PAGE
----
In this lab, you followed the Microsoft approach to securing the CIA triad. You created new user accounts and security groups, and applied the new user accounts to the security groups, just as you would in a real world domain. You created nested folders on the remote server and assigned unique file permissions using the new user accounts and security groups. You modified the Windows Group Policy enabling each new user account to use remote desktop services to remotely access the TargetWindows01 server. Finally, you tested the security layers you placed in the previous parts ...view middle of the document...
If you can browse a file on a Windows network share, but are not able to copy it or modify it, what types of access controls and permissions are probably configured?
4. What is the mechanism on a Windows server that lets you administer granular policies and permissions on a Windows network using role based access?
5. What is two-factor authentication, and why is it an effective access control technique?
6. Relate how Windows Server 2012 Active Directory and the configuration of access controls achieve C-I-A for departmental LANs, departmental folders, and data.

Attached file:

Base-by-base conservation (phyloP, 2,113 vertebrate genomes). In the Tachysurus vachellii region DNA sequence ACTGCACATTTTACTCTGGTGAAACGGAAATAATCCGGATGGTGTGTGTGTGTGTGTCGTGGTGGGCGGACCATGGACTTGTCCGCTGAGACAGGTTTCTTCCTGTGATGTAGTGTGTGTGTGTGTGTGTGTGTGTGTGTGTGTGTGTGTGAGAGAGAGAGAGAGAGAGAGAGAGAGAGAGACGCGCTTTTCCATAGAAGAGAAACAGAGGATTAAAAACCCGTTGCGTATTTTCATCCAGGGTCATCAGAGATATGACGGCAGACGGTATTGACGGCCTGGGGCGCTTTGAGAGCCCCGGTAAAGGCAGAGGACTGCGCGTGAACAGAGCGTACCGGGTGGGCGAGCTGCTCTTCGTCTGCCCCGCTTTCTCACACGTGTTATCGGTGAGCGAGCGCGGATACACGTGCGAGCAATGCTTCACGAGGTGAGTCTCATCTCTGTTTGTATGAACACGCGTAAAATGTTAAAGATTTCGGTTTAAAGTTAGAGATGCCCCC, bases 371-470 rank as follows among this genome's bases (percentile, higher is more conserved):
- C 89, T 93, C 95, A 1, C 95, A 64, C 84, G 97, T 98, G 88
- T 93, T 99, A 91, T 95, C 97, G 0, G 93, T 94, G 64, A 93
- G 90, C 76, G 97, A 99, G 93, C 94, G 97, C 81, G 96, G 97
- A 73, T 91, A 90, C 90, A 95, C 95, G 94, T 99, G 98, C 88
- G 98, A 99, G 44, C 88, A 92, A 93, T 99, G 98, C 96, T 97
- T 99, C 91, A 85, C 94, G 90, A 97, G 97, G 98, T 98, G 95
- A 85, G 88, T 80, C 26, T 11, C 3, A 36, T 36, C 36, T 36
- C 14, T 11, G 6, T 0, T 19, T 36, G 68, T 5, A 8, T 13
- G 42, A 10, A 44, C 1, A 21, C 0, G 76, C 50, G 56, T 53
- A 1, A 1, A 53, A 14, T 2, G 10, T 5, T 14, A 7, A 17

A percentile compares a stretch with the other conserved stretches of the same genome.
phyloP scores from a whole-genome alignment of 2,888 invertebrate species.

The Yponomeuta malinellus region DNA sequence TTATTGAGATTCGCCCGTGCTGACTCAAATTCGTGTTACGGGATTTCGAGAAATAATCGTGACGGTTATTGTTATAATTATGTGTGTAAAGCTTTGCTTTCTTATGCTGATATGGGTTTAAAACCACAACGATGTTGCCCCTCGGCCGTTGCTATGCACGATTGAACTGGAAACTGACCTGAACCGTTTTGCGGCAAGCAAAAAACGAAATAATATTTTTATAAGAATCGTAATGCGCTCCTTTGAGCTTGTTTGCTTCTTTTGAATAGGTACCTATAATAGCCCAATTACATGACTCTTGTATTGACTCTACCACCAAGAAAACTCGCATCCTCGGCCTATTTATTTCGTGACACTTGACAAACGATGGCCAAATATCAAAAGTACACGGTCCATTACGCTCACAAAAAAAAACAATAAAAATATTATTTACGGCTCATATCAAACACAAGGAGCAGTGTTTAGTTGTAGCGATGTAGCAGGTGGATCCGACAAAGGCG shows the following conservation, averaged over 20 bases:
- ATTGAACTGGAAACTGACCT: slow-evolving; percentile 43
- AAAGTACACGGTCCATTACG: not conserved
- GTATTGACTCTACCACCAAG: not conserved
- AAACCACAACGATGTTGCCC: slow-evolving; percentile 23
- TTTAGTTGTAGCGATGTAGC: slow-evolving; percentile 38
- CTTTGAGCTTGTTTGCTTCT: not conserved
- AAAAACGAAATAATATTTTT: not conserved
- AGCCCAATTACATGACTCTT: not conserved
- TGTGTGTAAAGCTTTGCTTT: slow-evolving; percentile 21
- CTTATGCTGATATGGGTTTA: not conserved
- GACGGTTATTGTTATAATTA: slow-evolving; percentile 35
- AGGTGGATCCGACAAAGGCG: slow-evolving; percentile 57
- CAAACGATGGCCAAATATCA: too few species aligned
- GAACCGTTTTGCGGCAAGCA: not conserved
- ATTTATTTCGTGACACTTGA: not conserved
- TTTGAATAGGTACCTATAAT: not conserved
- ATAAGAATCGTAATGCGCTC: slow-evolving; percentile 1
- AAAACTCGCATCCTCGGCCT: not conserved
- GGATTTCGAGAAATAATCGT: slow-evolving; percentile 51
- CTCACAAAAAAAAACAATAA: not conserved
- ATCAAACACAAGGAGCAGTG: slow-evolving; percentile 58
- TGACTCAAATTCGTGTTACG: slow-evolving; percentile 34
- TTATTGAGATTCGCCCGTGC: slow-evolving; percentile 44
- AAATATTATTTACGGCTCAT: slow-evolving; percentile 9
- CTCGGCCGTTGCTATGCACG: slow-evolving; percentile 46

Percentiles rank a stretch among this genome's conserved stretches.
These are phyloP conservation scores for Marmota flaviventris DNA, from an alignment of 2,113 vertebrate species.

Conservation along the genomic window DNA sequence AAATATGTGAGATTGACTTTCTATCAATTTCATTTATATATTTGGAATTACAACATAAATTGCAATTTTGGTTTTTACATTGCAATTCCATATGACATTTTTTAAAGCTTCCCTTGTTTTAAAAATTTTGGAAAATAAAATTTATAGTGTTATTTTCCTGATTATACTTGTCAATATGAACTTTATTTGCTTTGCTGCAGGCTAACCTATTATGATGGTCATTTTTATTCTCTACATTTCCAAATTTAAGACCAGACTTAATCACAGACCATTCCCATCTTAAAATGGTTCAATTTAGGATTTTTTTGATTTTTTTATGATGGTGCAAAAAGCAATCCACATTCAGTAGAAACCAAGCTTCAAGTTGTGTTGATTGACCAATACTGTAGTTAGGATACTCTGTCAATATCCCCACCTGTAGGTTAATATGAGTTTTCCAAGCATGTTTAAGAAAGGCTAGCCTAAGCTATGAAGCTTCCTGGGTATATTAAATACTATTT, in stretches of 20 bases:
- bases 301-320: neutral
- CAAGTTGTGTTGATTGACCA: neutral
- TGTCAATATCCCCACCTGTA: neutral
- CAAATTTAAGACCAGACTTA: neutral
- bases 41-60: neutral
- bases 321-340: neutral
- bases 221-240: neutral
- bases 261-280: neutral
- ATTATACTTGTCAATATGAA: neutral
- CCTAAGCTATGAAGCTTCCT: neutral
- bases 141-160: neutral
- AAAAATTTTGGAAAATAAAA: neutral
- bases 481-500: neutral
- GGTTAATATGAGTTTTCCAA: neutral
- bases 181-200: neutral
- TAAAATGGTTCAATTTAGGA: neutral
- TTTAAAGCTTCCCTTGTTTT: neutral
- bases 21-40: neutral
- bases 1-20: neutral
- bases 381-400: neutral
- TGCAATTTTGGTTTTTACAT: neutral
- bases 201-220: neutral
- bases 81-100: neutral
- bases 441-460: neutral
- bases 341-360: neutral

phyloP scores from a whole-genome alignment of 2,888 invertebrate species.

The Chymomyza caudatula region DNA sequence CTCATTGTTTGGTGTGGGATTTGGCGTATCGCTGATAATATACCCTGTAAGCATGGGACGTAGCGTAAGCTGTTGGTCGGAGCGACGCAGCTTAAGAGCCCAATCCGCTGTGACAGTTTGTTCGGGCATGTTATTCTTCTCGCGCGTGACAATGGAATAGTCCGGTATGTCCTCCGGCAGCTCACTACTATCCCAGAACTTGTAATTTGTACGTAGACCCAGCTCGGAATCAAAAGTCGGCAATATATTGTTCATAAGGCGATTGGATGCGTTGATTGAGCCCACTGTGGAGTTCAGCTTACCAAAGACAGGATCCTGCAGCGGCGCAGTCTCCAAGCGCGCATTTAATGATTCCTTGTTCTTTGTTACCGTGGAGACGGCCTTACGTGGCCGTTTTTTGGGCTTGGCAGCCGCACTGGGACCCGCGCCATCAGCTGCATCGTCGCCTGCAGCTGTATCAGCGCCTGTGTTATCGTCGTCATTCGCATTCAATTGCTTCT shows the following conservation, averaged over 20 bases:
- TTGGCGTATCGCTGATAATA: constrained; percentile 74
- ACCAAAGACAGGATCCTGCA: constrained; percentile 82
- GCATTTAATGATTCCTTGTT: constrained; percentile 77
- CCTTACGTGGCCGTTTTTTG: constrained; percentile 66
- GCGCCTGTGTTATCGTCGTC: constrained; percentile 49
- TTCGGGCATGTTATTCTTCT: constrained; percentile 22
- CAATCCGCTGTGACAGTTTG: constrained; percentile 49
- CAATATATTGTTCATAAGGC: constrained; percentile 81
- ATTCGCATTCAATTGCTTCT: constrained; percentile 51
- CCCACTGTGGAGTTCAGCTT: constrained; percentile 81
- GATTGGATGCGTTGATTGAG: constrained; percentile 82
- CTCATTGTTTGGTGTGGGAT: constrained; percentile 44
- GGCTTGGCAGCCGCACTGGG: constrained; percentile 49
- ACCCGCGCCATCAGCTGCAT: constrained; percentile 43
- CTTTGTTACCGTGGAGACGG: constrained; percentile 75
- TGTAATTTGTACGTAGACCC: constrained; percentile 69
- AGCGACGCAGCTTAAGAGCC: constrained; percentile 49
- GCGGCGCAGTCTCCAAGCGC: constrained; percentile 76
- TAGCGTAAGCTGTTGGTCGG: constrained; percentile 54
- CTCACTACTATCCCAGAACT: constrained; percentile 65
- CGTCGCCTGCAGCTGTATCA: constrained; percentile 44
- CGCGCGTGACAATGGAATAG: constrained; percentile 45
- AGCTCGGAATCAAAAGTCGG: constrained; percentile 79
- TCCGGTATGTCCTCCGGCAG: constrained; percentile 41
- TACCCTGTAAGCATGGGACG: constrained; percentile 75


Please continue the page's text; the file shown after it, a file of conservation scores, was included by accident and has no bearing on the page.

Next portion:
7. Is it a good practice to include the account or username in the password? Why or why not?
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Student Lab Manual
3 | Lab #3: Enabling Windows Active Directory and User Access Controls
8. Can a user who is defined in Active Directory access a shared drive on a computer if the server with the shared drive is not part of the domain?
9. When granting access to LAN systems for guests (i.e., auditors, consultants, third-party individuals, etc.), what security controls do you recommend be implemented to maximize confidentiality, integrity, and availability of production systems and data?